Grayson is part of the burgeoning slow flowers movement. The membership of the UK-based Flowers From The Farm – which for 10 years has linked together artisan growers who produce flowers as sustainably as possible – has grown by 75 per cent over the past two years, and 65 per cent of the organisation’s membership also offers floristry services. Flora Starkey, whose clients include Alexander McQueen, Dior and Sotheby’s, now has her own growing patch at Westhill Farm amid 30 acres on the Dorset/Devon border near Lyme Regis. Sister duo Alex Nutting and Jess Lister of Aesme Studio Flowers are growing in Hampshire, and Florence Kennedy, of Petalon, last year relocated her business from London and began growing in Cornwall.
The provenance of flowers has become important in the same way that we think about the source of our food. Awareness has boomed thanks to successful lobbying on social media, as well as high-profile annual events such as British Flowers Week in mid-June, which promotes home-grown blooms that do not contribute to air miles and are not grown under intense farming methods that use fertilisers and pesticides.
Erin Benzakein, author of Discovering Dahlias and The New York Times bestseller A Year in Flowers, grows on Floret Farm in the Skagit Valley, an hour north of Seattle, in Washington State. She has witnessed a similar explosion in America – Floret itself has grown from two acres to 24. “Fifteen or 20 years ago, there were probably only a few dozen small-scale flower farms like Floret in the US. Today there are thousands,” says Benzakein, who this summer stars in a TV series about her flower farm on the Magnolia Network. “Consumers increasingly want to know how, where and who produced what it is they are buying.”
And that goes hand in hand with a growing appreciation for wilder, more naturalistic flowers. When Juliet Glaves first started growing flowers on her five-acre Shropshire farm 13 years ago, very few florists were interested in her blooms, preferring the pristine uniformity of imported, largely Dutch flowers. Now it’s the idiosyncrasies of locally grown plants – the wonky stems and lack of uniformity – that many floral designers seek. Glaves worked as a television director and producer before spotting, via a programme she was working on, the potential of British-grown flowers. Since then she has juggled her intense work as a grower with events and installations where her work always has an abundant, gathered-from-the-garden feel. She also takes on one-off commissions, such as her stint as florist on the set of Paul Thomas Anderson’s Phantom Thread. For her, there is endless inspiration in the growing fields. “It’s an intrinsic part of the design process – the curve of a stem, petals illuminated at sunset, the movement of flower beds in the wind – as well as being able to work with a bloom at every stage of its life cycle.”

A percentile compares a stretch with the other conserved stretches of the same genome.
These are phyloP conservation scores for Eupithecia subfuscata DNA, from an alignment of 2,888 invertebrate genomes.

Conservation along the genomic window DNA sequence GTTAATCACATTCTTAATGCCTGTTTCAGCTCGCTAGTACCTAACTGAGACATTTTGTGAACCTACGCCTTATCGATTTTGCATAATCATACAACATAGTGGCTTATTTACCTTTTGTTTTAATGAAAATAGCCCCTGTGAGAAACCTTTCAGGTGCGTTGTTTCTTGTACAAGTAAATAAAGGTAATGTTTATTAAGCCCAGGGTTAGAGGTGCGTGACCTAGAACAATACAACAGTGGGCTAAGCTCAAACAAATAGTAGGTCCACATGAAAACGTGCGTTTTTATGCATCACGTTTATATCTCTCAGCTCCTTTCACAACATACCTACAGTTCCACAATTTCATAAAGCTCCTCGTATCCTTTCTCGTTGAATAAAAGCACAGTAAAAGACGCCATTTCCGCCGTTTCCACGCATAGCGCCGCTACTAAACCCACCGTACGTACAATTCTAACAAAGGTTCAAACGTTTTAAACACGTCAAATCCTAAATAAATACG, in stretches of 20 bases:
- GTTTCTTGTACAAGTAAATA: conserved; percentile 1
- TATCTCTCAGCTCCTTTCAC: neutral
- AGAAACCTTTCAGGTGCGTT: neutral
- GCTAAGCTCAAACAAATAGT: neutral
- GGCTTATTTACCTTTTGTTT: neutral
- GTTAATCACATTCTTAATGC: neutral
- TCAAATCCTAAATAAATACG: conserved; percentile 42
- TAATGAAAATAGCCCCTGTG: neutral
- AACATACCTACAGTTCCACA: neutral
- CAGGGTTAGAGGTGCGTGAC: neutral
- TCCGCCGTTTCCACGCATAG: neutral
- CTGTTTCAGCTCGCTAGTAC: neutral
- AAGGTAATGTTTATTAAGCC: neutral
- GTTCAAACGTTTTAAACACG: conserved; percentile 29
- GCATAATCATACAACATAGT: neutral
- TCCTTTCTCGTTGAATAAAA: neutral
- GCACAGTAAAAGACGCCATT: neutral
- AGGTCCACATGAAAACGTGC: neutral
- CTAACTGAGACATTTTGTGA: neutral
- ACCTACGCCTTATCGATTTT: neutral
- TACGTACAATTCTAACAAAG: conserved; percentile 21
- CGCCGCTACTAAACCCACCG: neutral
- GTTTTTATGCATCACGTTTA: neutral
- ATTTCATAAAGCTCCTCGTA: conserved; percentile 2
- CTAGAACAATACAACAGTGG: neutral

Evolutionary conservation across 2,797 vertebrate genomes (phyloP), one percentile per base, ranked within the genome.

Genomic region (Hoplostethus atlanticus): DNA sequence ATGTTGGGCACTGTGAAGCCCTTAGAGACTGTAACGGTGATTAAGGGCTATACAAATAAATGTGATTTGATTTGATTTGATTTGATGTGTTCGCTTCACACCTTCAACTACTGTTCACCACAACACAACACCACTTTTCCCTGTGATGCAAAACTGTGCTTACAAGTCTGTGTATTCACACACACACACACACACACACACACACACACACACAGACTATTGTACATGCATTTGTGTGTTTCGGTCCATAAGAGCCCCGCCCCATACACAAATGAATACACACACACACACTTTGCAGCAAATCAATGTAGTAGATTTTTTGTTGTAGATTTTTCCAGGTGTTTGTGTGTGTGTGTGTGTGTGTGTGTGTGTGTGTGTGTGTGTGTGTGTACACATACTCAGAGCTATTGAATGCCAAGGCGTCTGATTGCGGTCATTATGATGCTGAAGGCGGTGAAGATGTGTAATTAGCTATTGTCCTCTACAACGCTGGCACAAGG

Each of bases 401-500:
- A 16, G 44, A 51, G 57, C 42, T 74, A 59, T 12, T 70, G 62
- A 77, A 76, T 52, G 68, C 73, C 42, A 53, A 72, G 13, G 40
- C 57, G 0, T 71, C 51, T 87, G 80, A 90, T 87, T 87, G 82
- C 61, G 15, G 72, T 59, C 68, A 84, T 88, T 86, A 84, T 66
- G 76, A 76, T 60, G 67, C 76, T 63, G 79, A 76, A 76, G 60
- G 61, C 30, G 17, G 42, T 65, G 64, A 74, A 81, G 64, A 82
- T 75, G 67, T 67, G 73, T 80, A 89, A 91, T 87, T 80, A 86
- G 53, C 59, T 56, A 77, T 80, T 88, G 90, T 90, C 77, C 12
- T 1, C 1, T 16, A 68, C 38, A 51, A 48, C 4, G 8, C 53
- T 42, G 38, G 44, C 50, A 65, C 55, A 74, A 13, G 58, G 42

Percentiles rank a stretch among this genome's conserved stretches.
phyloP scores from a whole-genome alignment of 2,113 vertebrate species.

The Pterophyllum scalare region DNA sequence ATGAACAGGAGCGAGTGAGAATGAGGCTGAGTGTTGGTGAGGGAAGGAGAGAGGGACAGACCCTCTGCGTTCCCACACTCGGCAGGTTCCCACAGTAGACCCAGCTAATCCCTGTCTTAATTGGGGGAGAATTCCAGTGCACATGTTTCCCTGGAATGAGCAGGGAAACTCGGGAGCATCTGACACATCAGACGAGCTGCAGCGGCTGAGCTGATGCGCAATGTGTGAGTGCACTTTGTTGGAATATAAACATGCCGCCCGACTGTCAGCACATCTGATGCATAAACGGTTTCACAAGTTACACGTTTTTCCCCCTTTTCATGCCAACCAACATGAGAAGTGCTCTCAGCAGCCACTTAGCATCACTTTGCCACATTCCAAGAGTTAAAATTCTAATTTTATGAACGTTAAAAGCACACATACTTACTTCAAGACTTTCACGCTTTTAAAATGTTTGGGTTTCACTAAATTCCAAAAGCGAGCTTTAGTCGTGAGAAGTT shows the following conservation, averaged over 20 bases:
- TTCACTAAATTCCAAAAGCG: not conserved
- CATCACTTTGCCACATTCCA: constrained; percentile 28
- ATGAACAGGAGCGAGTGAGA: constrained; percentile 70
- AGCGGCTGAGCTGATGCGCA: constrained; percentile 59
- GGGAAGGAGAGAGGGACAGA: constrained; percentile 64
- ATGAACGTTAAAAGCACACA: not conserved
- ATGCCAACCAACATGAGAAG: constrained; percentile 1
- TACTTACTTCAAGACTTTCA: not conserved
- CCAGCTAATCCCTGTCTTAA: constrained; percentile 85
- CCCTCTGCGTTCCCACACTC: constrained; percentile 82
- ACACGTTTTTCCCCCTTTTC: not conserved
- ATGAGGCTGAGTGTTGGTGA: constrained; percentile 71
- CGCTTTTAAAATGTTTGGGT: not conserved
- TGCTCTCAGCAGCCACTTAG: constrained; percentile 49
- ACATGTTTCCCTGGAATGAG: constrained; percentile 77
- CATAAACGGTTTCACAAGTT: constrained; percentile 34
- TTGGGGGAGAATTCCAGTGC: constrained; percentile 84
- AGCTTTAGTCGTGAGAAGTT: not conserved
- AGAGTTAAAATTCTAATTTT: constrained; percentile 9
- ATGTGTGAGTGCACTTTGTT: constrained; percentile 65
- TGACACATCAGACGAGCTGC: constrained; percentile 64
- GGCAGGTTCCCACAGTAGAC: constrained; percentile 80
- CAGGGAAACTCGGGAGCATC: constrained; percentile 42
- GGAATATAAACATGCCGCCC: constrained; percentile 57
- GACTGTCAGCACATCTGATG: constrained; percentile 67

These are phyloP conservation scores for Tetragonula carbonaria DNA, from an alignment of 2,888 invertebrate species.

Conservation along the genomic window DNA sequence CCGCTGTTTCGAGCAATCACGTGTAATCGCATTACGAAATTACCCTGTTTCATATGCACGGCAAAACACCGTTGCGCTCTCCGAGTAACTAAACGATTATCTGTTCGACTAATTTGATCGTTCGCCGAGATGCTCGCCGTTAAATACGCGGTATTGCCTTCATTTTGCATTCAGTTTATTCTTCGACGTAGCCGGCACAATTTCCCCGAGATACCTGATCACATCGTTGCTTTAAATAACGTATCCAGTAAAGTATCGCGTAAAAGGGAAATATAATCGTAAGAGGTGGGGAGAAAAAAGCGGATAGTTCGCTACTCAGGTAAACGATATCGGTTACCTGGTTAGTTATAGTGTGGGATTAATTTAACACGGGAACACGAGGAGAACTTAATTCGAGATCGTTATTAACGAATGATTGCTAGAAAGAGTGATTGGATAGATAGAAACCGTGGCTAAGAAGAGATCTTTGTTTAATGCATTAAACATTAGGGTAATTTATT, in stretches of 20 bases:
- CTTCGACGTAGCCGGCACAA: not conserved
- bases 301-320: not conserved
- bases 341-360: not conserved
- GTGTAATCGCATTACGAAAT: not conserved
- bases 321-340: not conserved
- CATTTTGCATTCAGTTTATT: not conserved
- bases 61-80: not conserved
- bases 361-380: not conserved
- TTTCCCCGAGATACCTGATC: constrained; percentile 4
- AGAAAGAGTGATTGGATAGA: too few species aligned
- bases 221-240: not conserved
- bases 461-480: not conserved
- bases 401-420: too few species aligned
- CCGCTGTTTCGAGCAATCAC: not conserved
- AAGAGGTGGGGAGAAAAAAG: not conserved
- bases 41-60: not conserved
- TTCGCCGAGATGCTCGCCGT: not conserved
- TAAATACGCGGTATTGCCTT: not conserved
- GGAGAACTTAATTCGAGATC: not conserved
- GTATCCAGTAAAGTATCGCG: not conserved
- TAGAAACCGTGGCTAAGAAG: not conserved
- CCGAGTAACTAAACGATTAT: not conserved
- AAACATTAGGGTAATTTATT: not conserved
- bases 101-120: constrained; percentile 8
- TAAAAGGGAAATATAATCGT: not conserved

This is a collaborative endeavour. Grayson says that, despite developing her own set-up, she still wants to support other like-minded growers. The goal is to show customers what true seasonality means: “People are becoming mindful of sustainability and have started coming to us because of our ethos. That is really exciting.”
It’s a linked-up and international movement too – Erin Benzakein is currently hosting Chatsworth’s cut-flower grower Becky Crowley on a working sabbatical. In a similar vein, she has created a global map of like-minded, almost entirely female growers, available on the Floret website.
“This is most definitely a women-led movement,” says Benzakein who, after fielding a three-year waiting list for her sell-out workshops, has now created online courses for wannabe growers. “All the newest books on flowers are authored by women. And virtually all of the top floral design instructors are women. And everyone is eager to source the most coveted seasonal blooms.”